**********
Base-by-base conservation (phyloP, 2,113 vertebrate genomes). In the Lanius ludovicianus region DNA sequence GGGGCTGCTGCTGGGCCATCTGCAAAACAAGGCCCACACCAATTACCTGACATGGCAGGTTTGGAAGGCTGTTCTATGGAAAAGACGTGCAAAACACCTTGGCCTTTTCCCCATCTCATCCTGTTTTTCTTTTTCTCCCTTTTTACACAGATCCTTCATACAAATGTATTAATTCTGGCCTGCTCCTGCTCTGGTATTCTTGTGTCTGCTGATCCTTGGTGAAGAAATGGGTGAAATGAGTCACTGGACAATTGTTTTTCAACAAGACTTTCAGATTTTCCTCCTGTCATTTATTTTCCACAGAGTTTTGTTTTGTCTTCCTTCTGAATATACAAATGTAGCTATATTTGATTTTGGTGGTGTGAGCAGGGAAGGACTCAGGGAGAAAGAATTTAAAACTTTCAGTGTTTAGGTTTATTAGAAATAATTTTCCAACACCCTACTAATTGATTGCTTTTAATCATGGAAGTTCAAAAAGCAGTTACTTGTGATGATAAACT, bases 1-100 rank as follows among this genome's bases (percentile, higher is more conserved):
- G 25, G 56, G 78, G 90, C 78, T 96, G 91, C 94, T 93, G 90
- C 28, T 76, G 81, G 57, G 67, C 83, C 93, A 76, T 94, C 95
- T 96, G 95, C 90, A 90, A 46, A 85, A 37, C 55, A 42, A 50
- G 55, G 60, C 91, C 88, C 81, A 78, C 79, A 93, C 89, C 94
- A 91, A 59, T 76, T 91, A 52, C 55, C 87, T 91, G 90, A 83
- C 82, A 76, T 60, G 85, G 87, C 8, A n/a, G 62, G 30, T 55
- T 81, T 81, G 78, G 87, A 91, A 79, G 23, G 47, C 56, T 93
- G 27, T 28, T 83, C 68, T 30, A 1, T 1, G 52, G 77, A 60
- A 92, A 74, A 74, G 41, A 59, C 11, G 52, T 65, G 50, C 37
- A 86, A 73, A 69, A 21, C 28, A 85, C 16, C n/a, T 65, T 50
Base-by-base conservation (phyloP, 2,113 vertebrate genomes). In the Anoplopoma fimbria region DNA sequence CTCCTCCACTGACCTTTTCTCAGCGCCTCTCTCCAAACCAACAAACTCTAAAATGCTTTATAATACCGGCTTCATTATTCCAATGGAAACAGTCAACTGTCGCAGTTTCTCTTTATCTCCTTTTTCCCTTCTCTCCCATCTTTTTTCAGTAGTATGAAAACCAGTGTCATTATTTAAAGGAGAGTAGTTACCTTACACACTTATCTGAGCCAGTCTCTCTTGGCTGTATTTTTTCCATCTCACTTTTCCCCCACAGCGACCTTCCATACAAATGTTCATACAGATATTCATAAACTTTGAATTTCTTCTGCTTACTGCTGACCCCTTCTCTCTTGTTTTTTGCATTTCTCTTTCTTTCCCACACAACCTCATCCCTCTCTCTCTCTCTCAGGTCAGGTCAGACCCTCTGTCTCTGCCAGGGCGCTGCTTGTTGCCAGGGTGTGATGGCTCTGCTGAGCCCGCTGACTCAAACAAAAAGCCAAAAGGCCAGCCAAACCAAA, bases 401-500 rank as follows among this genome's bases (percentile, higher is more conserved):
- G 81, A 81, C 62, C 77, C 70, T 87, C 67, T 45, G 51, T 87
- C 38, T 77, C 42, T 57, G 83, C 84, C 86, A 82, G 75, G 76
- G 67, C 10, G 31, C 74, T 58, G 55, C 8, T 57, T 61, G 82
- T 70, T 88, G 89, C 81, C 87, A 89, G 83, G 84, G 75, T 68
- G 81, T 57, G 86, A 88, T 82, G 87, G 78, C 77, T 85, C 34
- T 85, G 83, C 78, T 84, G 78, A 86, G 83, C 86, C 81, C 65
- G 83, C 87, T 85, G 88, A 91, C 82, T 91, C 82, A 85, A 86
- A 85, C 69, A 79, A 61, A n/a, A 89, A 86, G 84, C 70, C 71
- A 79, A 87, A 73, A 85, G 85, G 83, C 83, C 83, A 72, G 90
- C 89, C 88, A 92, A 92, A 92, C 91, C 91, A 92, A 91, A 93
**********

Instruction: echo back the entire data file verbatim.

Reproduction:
Base-by-base conservation (phyloP, 2,113 vertebrate genomes). In the Lanius ludovicianus region DNA sequence GGGGCTGCTGCTGGGCCATCTGCAAAACAAGGCCCACACCAATTACCTGACATGGCAGGTTTGGAAGGCTGTTCTATGGAAAAGACGTGCAAAACACCTTGGCCTTTTCCCCATCTCATCCTGTTTTTCTTTTTCTCCCTTTTTACACAGATCCTTCATACAAATGTATTAATTCTGGCCTGCTCCTGCTCTGGTATTCTTGTGTCTGCTGATCCTTGGTGAAGAAATGGGTGAAATGAGTCACTGGACAATTGTTTTTCAACAAGACTTTCAGATTTTCCTCCTGTCATTTATTTTCCACAGAGTTTTGTTTTGTCTTCCTTCTGAATATACAAATGTAGCTATATTTGATTTTGGTGGTGTGAGCAGGGAAGGACTCAGGGAGAAAGAATTTAAAACTTTCAGTGTTTAGGTTTATTAGAAATAATTTTCCAACACCCTACTAATTGATTGCTTTTAATCATGGAAGTTCAAAAAGCAGTTACTTGTGATGATAAACT, bases 1-100 rank as follows among this genome's bases (percentile, higher is more conserved):
- G 25, G 56, G 78, G 90, C 78, T 96, G 91, C 94, T 93, G 90
- C 28, T 76, G 81, G 57, G 67, C 83, C 93, A 76, T 94, C 95
- T 96, G 95, C 90, A 90, A 46, A 85, A 37, C 55, A 42, A 50
- G 55, G 60, C 91, C 88, C 81, A 78, C 79, A 93, C 89, C 94
- A 91, A 59, T 76, T 91, A 52, C 55, C 87, T 91, G 90, A 83
- C 82, A 76, T 60, G 85, G 87, C 8, A n/a, G 62, G 30, T 55
- T 81, T 81, G 78, G 87, A 91, A 79, G 23, G 47, C 56, T 93
- G 27, T 28, T 83, C 68, T 30, A 1, T 1, G 52, G 77, A 60
- A 92, A 74, A 74, G 41, A 59, C 11, G 52, T 65, G 50, C 37
- A 86, A 73, A 69, A 21, C 28, A 85, C 16, C n/a, T 65, T 50
Base-by-base conservation (phyloP, 2,113 vertebrate genomes). In the Anoplopoma fimbria region DNA sequence CTCCTCCACTGACCTTTTCTCAGCGCCTCTCTCCAAACCAACAAACTCTAAAATGCTTTATAATACCGGCTTCATTATTCCAATGGAAACAGTCAACTGTCGCAGTTTCTCTTTATCTCCTTTTTCCCTTCTCTCCCATCTTTTTTCAGTAGTATGAAAACCAGTGTCATTATTTAAAGGAGAGTAGTTACCTTACACACTTATCTGAGCCAGTCTCTCTTGGCTGTATTTTTTCCATCTCACTTTTCCCCCACAGCGACCTTCCATACAAATGTTCATACAGATATTCATAAACTTTGAATTTCTTCTGCTTACTGCTGACCCCTTCTCTCTTGTTTTTTGCATTTCTCTTTCTTTCCCACACAACCTCATCCCTCTCTCTCTCTCTCAGGTCAGGTCAGACCCTCTGTCTCTGCCAGGGCGCTGCTTGTTGCCAGGGTGTGATGGCTCTGCTGAGCCCGCTGACTCAAACAAAAAGCCAAAAGGCCAGCCAAACCAAA, bases 401-500 rank as follows among this genome's bases (percentile, higher is more conserved):
- G 81, A 81, C 62, C 77, C 70, T 87, C 67, T 45, G 51, T 87
- C 38, T 77, C 42, T 57, G 83, C 84, C 86, A 82, G 75, G 76
- G 67, C 10, G 31, C 74, T 58, G 55, C 8, T 57, T 61, G 82
- T 70, T 88, G 89, C 81, C 87, A 89, G 83, G 84, G 75, T 68
- G 81, T 57, G 86, A 88, T 82, G 87, G 78, C 77, T 85, C 34
- T 85, G 83, C 78, T 84, G 78, A 86, G 83, C 86, C 81, C 65
- G 83, C 87, T 85, G 88, A 91, C 82, T 91, C 82, A 85, A 86
- A 85, C 69, A 79, A 61, A n/a, A 89, A 86, G 84, C 70, C 71
- A 79, A 87, A 73, A 85, G 85, G 83, C 83, C 83, A 72, G 90
- C 89, C 88, A 92, A 92, A 92, C 91, C 91, A 92, A 91, A 93